Amos Oz returns to his roots: the kibbutz of Israel’s second decade. It was a time when Israel struggled to build a state and to merge socialist ideals with the realities of daily living with real people; the Jewish nature of the Jewish state and the challenges of borders and populations lie decades in the future. Oz presents us with eight short stories — any one of which could stand alone — which are intricately interconnected.
Oz introduces us to Yoav Carni, who had been the kibbutz’s first baby and grew up to become the first secretary of the kibbutz to have been born there. Like every member of the community, he takes a turn serving guard duty at night. Oz describes how he enjoys the peacefulness of that role in contrast with the politics of his day job. He encounters a woman who is leaving her husband in the middle of the night, and their interaction goes beyond the simple solving of a family problem, painting broad-stroke images of the life of the community and its struggles through the lens of two people.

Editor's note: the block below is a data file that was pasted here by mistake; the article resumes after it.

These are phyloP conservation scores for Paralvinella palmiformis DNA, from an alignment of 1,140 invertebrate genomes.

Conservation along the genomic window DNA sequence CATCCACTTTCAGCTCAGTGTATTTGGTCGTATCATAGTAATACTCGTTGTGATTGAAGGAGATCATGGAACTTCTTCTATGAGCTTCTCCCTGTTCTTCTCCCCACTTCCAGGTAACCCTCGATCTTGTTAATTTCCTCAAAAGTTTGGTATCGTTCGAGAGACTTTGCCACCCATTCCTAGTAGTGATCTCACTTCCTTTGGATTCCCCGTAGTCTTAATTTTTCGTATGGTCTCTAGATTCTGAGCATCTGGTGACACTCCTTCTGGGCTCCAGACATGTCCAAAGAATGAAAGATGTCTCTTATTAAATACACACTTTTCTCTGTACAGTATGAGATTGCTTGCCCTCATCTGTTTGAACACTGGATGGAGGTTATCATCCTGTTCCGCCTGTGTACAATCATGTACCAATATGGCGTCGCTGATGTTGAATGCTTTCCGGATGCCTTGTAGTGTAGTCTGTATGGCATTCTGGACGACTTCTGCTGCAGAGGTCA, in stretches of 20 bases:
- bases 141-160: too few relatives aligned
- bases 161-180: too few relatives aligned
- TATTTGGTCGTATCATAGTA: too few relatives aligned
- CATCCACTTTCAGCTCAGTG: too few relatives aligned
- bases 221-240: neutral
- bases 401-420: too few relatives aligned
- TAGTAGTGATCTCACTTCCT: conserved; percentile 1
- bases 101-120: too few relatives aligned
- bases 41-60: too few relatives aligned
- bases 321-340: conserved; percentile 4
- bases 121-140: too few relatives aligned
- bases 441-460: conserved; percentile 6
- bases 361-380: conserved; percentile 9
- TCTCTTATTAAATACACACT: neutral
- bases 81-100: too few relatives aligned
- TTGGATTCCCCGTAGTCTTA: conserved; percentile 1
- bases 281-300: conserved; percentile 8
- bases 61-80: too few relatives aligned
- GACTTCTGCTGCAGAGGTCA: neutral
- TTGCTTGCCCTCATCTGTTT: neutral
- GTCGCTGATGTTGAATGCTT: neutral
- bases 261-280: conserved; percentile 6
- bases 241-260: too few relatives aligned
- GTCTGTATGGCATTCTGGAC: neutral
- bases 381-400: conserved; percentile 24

We see the life of individual kibbutznikim, their joys and sorrows, their triumphs and failures. We feel the pain of a father who leaves things unsaid and the frustration of a utopian idealist who wants to teach everyone to speak Esperanto. Together they become interwoven strands of a tapestry that beautifully portrays a snapshot of a fascinating period in our people’s history. This may not be the most important book Amos Oz has written, but it is among the richest in terms of character and imagery, and one of the most enjoyable.